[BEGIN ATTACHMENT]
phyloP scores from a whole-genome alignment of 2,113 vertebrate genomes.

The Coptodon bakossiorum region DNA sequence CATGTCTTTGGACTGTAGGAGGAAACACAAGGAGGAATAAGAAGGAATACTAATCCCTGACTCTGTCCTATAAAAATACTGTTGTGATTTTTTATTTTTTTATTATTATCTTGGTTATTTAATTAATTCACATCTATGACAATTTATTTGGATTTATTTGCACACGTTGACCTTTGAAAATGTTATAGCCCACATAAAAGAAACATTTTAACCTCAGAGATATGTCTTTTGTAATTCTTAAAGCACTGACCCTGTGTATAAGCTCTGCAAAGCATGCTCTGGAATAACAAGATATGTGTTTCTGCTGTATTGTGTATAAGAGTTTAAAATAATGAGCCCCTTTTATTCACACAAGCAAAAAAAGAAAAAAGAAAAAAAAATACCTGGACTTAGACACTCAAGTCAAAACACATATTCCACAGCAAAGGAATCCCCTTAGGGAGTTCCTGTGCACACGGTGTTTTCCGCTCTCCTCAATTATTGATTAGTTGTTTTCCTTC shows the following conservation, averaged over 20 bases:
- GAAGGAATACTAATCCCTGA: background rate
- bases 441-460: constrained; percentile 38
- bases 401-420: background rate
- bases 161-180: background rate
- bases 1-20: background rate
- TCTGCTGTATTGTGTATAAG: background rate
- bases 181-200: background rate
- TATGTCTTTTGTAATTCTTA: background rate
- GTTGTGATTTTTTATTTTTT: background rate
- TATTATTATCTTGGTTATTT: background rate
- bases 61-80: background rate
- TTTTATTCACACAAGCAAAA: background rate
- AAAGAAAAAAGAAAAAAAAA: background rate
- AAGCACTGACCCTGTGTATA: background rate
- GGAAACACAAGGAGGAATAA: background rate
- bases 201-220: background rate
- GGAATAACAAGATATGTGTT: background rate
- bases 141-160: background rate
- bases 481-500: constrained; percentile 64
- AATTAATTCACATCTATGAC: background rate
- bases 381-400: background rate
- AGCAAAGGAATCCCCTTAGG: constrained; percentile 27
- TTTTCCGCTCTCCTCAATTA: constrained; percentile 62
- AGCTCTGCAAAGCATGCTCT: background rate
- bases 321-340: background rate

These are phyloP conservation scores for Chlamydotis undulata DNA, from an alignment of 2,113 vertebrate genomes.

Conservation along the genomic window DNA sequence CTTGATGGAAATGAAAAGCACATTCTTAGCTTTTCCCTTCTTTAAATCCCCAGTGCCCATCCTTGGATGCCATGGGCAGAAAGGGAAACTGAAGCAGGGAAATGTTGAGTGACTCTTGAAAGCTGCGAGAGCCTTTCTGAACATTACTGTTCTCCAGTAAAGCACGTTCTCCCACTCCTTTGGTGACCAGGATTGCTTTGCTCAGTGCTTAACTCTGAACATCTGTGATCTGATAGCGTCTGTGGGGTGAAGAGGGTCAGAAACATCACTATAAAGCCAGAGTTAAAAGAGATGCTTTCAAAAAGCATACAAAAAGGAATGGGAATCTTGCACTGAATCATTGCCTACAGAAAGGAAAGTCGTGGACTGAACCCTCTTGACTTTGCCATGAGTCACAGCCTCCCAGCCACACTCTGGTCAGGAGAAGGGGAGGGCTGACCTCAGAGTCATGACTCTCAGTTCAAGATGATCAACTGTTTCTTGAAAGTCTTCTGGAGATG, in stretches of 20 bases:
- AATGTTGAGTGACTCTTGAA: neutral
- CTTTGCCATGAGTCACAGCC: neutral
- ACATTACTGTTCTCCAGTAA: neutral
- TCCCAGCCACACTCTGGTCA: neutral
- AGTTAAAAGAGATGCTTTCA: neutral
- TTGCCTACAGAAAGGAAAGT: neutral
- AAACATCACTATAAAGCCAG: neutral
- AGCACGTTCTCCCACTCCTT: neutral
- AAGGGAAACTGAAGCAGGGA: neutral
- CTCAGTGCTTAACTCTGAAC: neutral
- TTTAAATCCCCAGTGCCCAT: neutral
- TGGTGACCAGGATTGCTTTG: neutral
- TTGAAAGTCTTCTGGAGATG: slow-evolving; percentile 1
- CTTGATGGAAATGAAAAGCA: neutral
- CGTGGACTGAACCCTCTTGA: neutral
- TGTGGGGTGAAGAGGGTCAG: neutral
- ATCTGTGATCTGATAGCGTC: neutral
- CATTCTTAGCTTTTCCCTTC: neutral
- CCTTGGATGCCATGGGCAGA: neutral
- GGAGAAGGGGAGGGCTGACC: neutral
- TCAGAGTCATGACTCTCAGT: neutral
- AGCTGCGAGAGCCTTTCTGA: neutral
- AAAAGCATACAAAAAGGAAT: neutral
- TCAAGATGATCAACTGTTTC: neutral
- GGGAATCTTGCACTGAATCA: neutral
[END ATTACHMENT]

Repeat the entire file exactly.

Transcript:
phyloP scores from a whole-genome alignment of 2,113 vertebrate genomes.

The Coptodon bakossiorum region DNA sequence CATGTCTTTGGACTGTAGGAGGAAACACAAGGAGGAATAAGAAGGAATACTAATCCCTGACTCTGTCCTATAAAAATACTGTTGTGATTTTTTATTTTTTTATTATTATCTTGGTTATTTAATTAATTCACATCTATGACAATTTATTTGGATTTATTTGCACACGTTGACCTTTGAAAATGTTATAGCCCACATAAAAGAAACATTTTAACCTCAGAGATATGTCTTTTGTAATTCTTAAAGCACTGACCCTGTGTATAAGCTCTGCAAAGCATGCTCTGGAATAACAAGATATGTGTTTCTGCTGTATTGTGTATAAGAGTTTAAAATAATGAGCCCCTTTTATTCACACAAGCAAAAAAAGAAAAAAGAAAAAAAAATACCTGGACTTAGACACTCAAGTCAAAACACATATTCCACAGCAAAGGAATCCCCTTAGGGAGTTCCTGTGCACACGGTGTTTTCCGCTCTCCTCAATTATTGATTAGTTGTTTTCCTTC shows the following conservation, averaged over 20 bases:
- GAAGGAATACTAATCCCTGA: background rate
- bases 441-460: constrained; percentile 38
- bases 401-420: background rate
- bases 161-180: background rate
- bases 1-20: background rate
- TCTGCTGTATTGTGTATAAG: background rate
- bases 181-200: background rate
- TATGTCTTTTGTAATTCTTA: background rate
- GTTGTGATTTTTTATTTTTT: background rate
- TATTATTATCTTGGTTATTT: background rate
- bases 61-80: background rate
- TTTTATTCACACAAGCAAAA: background rate
- AAAGAAAAAAGAAAAAAAAA: background rate
- AAGCACTGACCCTGTGTATA: background rate
- GGAAACACAAGGAGGAATAA: background rate
- bases 201-220: background rate
- GGAATAACAAGATATGTGTT: background rate
- bases 141-160: background rate
- bases 481-500: constrained; percentile 64
- AATTAATTCACATCTATGAC: background rate
- bases 381-400: background rate
- AGCAAAGGAATCCCCTTAGG: constrained; percentile 27
- TTTTCCGCTCTCCTCAATTA: constrained; percentile 62
- AGCTCTGCAAAGCATGCTCT: background rate
- bases 321-340: background rate

These are phyloP conservation scores for Chlamydotis undulata DNA, from an alignment of 2,113 vertebrate genomes.

Conservation along the genomic window DNA sequence CTTGATGGAAATGAAAAGCACATTCTTAGCTTTTCCCTTCTTTAAATCCCCAGTGCCCATCCTTGGATGCCATGGGCAGAAAGGGAAACTGAAGCAGGGAAATGTTGAGTGACTCTTGAAAGCTGCGAGAGCCTTTCTGAACATTACTGTTCTCCAGTAAAGCACGTTCTCCCACTCCTTTGGTGACCAGGATTGCTTTGCTCAGTGCTTAACTCTGAACATCTGTGATCTGATAGCGTCTGTGGGGTGAAGAGGGTCAGAAACATCACTATAAAGCCAGAGTTAAAAGAGATGCTTTCAAAAAGCATACAAAAAGGAATGGGAATCTTGCACTGAATCATTGCCTACAGAAAGGAAAGTCGTGGACTGAACCCTCTTGACTTTGCCATGAGTCACAGCCTCCCAGCCACACTCTGGTCAGGAGAAGGGGAGGGCTGACCTCAGAGTCATGACTCTCAGTTCAAGATGATCAACTGTTTCTTGAAAGTCTTCTGGAGATG, in stretches of 20 bases:
- AATGTTGAGTGACTCTTGAA: neutral
- CTTTGCCATGAGTCACAGCC: neutral
- ACATTACTGTTCTCCAGTAA: neutral
- TCCCAGCCACACTCTGGTCA: neutral
- AGTTAAAAGAGATGCTTTCA: neutral
- TTGCCTACAGAAAGGAAAGT: neutral
- AAACATCACTATAAAGCCAG: neutral
- AGCACGTTCTCCCACTCCTT: neutral
- AAGGGAAACTGAAGCAGGGA: neutral
- CTCAGTGCTTAACTCTGAAC: neutral
- TTTAAATCCCCAGTGCCCAT: neutral
- TGGTGACCAGGATTGCTTTG: neutral
- TTGAAAGTCTTCTGGAGATG: slow-evolving; percentile 1
- CTTGATGGAAATGAAAAGCA: neutral
- CGTGGACTGAACCCTCTTGA: neutral
- TGTGGGGTGAAGAGGGTCAG: neutral
- ATCTGTGATCTGATAGCGTC: neutral
- CATTCTTAGCTTTTCCCTTC: neutral
- CCTTGGATGCCATGGGCAGA: neutral
- GGAGAAGGGGAGGGCTGACC: neutral
- TCAGAGTCATGACTCTCAGT: neutral
- AGCTGCGAGAGCCTTTCTGA: neutral
- AAAAGCATACAAAAAGGAAT: neutral
- TCAAGATGATCAACTGTTTC: neutral
- GGGAATCTTGCACTGAATCA: neutral